This is especially true in the context of what's happened in the last year or so. I believe you should test for the worst periods and since the last year has been tough for most systems, excluding the last few years in your system development will almost always cause you to get systems that perform well and degrade in the out-of-sample case (i.e. in the last few years).

Here's what I do instead:

1) I test and build systems over the last 10 to 12 years or so depending on the markets, I want to capture all of the markets various phases. Also, the last 10 to 12 years have been tougher on trading systems than the previous 10 to 12 years and I'd rather design for adversity.

2) I then test the same system parameters over the previous 10 to 12 years to see if it is much different. If it is, that throws up a big red flag.

3) Test over the entire history (for most markets this includes both of the above 20 to 25 years) to see if it is much different. Again, If I do 1) and 2), it would be rare for this to be different but I like to run the test anyway.

So in some sense, I'm doing a sample, an out of sample-confirmation, and a test of the entire population.

Now back to the goal, this is just one part of a complete regimen for robustness testing, the others would include:

1) Parameter Sensitivity Testing - Checking how sensitive the results are to the particular values that were optimized in the test. Randomly varying the test parameters and checking the impact on results is an important check and fodder for another topic.

2) Market and Trader Order Testing - Whether you are talking about Monte-Carlo analysis, Worst Case Analysis, etc. these basically come down to creating an artificial set of market conditions or trade outcomes from the original markets and trades to help give one a better picture of the potential variability of results due to market order.

Okay, enough of my pontifications.

Thanks Chris for stimulating an interesting thread.

- Forum Mgmnt
Last edited by Forum Mgmnt on Thu Jul 01, 2004 11:24 am, edited 1 time in total.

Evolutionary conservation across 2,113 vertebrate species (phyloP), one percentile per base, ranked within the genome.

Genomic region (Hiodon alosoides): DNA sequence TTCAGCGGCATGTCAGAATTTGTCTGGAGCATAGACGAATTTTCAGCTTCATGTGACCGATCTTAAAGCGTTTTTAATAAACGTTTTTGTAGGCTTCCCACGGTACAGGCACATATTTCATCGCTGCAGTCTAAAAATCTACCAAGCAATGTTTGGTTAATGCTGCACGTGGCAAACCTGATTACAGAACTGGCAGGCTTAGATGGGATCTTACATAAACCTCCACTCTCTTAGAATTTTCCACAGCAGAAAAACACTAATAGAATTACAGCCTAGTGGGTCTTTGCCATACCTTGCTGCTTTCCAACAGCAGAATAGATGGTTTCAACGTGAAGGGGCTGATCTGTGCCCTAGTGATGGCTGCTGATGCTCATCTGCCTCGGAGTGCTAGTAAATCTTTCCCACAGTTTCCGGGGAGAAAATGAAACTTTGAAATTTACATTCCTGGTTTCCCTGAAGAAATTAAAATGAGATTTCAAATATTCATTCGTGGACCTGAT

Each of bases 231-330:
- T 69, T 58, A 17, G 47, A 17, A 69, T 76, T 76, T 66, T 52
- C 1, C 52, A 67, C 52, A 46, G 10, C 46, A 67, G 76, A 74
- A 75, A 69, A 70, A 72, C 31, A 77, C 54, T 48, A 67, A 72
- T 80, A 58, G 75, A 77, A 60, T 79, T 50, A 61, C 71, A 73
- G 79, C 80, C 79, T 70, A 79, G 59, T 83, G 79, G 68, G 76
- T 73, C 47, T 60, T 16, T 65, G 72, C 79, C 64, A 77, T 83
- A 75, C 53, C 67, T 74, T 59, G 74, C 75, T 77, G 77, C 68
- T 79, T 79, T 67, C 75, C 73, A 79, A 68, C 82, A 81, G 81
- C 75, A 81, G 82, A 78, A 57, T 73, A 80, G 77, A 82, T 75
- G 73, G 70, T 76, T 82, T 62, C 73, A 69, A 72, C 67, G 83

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Post by Hiramhon » Thu Jul 01, 2004 8:22 am

The chasm between word and deed is so remarkable that I shall remark upon it. For the former we have
I learn by trying, asking, trying, failing, asking, trying, failing, asking.... Luckily it was encouraged at my university and my excellent place of employment.
We need to be kind to new entrants
Those of us who've been around could benefit from examining, yet again , the same issues with the eyes of the neophyte
For the latter we have the thread "What system is best" in the Total Newbie area. Strikingly, none of the above authors have contributed anything at all to this thread. Here's a chance to demonstrate devotion to the ideals of sharing and teaching, but no one has practiced what they preach. Interesting.

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Post by Forum Mgmnt » Thu Jul 01, 2004 9:16 am

Hiramhon,

Well, there's always room for a good curmudgeon in any healthy debate. :shock: I don't mean offense by that, I truly value the curmudgeon's role as a catalyst for rethinking one's positions.

I lay no claim to sainthood, selflessness, or pure altruism, never have, never will.

I'm more of a synergy or sybiosis person. I like the mutually beneficial. After all, I do what I want because I enjoy it or because I have to; put another way, I never do what I don't enjoy unless I have to.

If you'll reread the comment you quoted from my post you'll notice that I said we "would benefit" from revisiting old topics, I didn't say it would be fun all the time, and I certainly never claimed to be the savior and respondent for all who ask the same questions we've answered over and over again.

Like many people, I prefer new discussion and interesting questions. I know, however, that I benefit and learn by reexamining my own assumptions and beliefs and by challenging their core. We can only do this if we try to think things through. The process of explaining things to neophytes is helpful here, not necessarily always enjoyable.

Sometimes I like helping new people, sometimes I don't. I tend to enjoy helping those who exhibit some level of effort and who are attempting to learn on their own more than helping those who appear to be looking to others to do their work for them.

I also tend to want to help those who are asking interesting questions.

I find it interesting that you find hypocrisy in our perspectives :?

- Forum Mgmnt